Teaming up with Paris Metropole, Foster and Partners’ new design for the Hermitage Plaza mixed-use twin towers east of La Defence was unveiled on the show’s second day. The rest of the Paris stand’s projects were all ongoing, like Jean Nouvel’s Tour Signal, and beautifully displayed, proudly marking Paris’ upcoming new architectural era. Many more French cities were represented, from Marseille to Lyon, but one of the most interesting French stands was undoubtedly the my architect(s) stand, presenting work by a selection of upcoming French architects, curated by Phillipe Uzzan – the only one where architects were invited to present work.

Under the same - my architect(s) - umbrella, and following Uzzan’s invitation, our own editor-at-large, Suzanne Trocme moderated a discussion between some of the world’s leading architects on MIPIM’s second day. Zaha Hadid, Thom Mayne and Wolf Prix (unfortunately due to last minute health issues, Daniel Libeskind was unable to attend) shared the stage discussing their latest projects in a lively debate, but also the state and future of contemporary architecture in the light of the current recession; and they did so not only in a full-packed house, but also with Frank Gehry himself, sitting on the first row.

The London Stand was another big attraction; unsurprisingly so, since the UK is one of MIPIM’s biggest participants, including shows by Liverpool and Manchester. A large model showing London as it will be, greeted the visitors, while models and details on the city’s largest projects, from the King’s Cross development to the Woods Bagot-designed Trinity Square hotel, were on display, while on the other side of the world, China was named the “Country of Honour”, marking the Asian country’s pivotal role in the continent’s real estate market.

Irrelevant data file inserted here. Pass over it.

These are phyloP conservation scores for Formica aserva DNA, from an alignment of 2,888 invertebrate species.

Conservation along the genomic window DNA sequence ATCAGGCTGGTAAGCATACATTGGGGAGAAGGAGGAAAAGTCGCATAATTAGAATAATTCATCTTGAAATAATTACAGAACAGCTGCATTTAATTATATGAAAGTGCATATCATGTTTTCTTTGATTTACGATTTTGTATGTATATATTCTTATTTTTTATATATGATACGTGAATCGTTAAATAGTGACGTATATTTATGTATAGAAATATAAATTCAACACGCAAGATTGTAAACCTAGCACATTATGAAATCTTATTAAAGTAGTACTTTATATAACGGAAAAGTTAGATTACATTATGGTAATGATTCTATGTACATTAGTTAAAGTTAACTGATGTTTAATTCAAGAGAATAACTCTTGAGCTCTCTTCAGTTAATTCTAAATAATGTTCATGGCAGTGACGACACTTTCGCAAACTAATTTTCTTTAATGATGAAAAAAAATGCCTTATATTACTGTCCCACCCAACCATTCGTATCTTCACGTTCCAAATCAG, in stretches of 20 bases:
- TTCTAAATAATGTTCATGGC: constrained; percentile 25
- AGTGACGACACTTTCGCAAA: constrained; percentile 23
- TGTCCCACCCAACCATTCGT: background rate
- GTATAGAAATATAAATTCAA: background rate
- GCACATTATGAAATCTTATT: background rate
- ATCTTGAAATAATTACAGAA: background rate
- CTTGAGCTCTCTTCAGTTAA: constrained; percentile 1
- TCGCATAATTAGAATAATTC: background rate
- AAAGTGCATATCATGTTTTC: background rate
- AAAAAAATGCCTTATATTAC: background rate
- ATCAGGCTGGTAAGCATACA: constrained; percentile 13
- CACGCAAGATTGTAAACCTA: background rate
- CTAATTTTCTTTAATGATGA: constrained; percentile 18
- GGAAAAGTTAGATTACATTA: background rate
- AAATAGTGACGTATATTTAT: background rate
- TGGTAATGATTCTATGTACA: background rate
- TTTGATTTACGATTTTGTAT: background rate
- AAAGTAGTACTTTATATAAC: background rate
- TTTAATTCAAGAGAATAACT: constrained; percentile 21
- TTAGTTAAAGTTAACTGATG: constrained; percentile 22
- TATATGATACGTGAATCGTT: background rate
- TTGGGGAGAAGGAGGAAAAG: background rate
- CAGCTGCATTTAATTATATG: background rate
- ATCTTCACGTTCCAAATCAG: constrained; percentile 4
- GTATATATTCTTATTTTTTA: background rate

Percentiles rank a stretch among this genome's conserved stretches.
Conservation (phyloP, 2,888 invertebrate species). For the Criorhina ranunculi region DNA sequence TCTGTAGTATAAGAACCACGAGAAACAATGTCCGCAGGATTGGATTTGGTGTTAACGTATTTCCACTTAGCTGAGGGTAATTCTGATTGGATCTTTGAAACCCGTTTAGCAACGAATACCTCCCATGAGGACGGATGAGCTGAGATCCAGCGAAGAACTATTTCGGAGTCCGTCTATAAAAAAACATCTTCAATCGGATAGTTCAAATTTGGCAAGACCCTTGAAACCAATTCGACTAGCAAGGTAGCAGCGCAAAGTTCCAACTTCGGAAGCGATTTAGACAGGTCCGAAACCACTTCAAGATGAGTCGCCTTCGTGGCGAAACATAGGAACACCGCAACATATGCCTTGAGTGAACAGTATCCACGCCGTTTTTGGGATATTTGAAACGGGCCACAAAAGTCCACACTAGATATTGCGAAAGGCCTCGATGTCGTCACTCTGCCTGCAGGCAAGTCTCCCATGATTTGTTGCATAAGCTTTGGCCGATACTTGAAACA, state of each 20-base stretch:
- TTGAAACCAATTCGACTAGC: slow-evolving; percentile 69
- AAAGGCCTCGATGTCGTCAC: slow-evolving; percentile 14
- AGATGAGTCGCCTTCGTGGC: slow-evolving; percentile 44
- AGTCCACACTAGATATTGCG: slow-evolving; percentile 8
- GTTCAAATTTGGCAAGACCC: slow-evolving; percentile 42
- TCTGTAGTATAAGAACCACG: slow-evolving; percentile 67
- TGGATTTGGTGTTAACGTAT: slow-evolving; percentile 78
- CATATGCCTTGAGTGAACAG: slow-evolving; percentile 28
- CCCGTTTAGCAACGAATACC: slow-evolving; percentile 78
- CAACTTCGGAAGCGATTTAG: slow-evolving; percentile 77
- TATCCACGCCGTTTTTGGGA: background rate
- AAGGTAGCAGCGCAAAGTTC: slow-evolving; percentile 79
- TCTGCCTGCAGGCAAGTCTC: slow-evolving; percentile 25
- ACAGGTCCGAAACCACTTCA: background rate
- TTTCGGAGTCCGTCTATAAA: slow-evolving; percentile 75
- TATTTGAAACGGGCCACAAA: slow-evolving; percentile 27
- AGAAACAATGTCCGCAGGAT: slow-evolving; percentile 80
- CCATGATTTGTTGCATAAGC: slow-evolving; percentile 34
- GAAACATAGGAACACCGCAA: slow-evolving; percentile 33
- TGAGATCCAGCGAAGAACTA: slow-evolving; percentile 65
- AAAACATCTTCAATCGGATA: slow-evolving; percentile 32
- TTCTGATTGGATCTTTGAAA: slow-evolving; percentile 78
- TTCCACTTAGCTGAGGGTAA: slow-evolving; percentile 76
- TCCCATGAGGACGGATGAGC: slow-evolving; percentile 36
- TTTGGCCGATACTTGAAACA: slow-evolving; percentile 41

MIPIM 2009 drew to a close last Friday, after the Thursday evening ceremony where the MIPIM annual awards were announced; Cologne’s Kranhaus1 offices and BIG and Julien de Smedt’s Mountain Dwellings in Copenhagen were among the proud winners.

Bridging the gap between architects and developers, and creating the right circumstances for fruitful future collaborations, hopefully MIPIM helped work out the best solutions out of the industry’s current financial hiccups. As the star line-up of the my architect(s) talk, as well as Ben van Berkel advised; it’s all in the collaboration.

Ellie Stathaki is the Architecture & Environment Director at Wallpaper*. She trained as an architect at the Aristotle University of Thessaloniki in Greece and studied architectural history at the Bartlett in London. Now an established journalist, she has been a member of the Wallpaper* team since 2006, visiting buildings across the globe and interviewing leading architects such as Tadao Ando and Rem Koolhaas. Ellie has also taken part in judging panels, moderated events, curated shows and contributed in books, such as The Contemporary House (Thames & Hudson, 2018), Glenn Sestig Architecture Diary (2020) and House London (2022).